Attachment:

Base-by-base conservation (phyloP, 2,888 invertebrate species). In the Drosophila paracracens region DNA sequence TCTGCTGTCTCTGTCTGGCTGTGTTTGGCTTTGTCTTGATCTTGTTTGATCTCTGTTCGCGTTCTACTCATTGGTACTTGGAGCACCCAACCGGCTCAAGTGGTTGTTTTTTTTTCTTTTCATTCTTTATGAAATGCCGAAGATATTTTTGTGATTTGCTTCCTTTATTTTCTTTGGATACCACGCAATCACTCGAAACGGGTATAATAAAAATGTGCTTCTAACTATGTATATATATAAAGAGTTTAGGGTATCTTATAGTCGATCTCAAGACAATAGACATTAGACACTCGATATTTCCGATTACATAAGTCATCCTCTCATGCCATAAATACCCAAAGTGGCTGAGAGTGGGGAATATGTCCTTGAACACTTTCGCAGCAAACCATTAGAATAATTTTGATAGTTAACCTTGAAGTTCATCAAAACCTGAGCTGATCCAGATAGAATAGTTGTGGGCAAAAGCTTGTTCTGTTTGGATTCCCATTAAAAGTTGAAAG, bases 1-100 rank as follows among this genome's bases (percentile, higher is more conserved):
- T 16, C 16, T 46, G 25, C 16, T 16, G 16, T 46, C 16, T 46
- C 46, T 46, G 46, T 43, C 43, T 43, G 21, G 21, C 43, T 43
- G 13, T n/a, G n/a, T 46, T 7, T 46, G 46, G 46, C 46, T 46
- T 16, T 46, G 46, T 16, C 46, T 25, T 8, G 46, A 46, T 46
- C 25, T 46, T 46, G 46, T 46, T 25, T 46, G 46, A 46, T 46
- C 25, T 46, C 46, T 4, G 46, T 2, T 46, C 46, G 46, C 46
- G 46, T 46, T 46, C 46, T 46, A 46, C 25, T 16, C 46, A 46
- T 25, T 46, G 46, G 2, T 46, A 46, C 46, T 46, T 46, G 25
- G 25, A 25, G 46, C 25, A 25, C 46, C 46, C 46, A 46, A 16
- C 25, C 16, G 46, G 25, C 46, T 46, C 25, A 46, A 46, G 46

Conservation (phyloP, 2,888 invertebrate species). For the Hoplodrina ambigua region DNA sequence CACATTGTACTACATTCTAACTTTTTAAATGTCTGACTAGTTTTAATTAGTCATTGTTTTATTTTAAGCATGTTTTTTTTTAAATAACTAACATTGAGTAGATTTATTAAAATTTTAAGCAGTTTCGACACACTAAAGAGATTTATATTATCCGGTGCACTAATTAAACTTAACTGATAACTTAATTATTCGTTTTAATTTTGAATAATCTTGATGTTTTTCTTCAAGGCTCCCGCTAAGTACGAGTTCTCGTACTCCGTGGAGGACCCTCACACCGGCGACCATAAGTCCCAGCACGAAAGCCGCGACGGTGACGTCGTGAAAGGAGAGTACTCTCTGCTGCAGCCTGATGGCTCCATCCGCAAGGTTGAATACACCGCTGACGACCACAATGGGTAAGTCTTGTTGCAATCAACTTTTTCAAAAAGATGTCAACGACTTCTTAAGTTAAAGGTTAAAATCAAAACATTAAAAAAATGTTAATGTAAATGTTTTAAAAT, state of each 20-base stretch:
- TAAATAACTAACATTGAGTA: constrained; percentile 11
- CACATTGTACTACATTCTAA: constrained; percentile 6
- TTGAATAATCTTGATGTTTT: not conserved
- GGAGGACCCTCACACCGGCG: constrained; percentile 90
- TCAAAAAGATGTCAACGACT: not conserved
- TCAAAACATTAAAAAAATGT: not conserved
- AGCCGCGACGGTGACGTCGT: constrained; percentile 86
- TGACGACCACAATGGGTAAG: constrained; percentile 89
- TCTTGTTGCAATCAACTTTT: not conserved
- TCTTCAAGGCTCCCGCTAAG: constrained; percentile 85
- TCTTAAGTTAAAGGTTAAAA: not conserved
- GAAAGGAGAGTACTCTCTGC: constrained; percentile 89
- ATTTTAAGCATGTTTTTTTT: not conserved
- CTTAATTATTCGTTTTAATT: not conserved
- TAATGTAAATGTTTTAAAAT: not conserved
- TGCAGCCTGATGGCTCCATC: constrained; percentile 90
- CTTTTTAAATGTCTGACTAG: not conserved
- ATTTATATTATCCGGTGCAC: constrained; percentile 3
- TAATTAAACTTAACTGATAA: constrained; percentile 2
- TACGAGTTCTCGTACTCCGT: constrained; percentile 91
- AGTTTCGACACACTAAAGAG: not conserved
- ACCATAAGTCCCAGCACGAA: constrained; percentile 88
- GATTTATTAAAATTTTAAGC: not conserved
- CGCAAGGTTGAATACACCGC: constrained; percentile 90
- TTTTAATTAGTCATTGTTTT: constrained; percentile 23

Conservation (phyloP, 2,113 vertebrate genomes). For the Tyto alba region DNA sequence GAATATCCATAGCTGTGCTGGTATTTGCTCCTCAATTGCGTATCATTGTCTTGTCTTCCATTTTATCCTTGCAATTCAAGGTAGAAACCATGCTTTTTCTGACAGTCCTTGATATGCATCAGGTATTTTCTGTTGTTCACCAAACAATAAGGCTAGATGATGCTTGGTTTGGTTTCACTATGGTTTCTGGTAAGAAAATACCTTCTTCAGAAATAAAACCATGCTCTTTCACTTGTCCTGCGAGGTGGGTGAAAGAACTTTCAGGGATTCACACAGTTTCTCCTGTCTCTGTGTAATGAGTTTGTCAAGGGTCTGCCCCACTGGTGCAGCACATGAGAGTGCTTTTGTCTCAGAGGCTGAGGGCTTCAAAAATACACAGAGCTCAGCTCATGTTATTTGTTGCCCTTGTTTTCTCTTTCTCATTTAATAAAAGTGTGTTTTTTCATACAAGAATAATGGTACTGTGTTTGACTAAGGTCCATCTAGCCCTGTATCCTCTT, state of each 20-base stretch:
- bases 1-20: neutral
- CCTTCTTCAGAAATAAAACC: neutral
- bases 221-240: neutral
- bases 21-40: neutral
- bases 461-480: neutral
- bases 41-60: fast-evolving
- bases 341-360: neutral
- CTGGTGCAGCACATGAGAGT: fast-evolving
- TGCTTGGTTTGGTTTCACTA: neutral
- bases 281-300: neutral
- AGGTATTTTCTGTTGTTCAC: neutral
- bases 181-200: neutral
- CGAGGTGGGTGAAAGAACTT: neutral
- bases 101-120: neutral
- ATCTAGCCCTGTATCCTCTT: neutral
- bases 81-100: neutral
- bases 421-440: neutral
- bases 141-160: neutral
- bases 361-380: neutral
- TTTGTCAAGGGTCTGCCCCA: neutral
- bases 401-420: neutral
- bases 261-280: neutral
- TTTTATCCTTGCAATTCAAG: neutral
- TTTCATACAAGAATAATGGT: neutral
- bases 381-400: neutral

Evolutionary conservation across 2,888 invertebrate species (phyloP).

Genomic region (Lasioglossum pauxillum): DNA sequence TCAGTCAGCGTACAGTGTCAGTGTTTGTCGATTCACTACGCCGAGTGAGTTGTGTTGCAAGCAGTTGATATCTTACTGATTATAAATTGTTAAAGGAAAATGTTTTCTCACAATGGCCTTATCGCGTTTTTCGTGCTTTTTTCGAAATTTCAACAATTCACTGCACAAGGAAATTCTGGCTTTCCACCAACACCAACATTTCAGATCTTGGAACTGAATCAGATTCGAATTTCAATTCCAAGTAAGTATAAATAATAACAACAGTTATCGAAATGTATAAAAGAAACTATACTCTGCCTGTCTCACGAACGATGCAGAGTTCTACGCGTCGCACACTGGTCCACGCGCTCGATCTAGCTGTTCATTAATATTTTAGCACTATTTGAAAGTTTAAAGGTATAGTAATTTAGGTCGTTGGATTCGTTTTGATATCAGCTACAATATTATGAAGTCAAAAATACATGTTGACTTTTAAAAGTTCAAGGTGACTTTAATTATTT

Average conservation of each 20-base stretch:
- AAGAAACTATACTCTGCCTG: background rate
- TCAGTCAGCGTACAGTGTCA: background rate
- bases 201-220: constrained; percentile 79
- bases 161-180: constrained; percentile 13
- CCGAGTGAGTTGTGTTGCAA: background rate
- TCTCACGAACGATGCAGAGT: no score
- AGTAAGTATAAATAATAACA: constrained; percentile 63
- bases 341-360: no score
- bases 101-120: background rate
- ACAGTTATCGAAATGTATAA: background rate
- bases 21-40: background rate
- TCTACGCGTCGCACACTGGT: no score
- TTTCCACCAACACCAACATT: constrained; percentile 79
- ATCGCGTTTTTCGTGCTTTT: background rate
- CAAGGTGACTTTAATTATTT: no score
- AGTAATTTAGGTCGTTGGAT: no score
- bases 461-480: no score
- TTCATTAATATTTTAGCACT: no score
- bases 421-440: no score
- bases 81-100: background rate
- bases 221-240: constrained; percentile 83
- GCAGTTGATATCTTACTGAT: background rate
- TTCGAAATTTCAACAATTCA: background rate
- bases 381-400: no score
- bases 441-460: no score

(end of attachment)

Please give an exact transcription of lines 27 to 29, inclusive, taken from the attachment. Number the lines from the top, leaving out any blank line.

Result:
- TAATGTAAATGTTTTAAAAT: not conserved
- TGCAGCCTGATGGCTCCATC: constrained; percentile 90
- CTTTTTAAATGTCTGACTAG: not conserved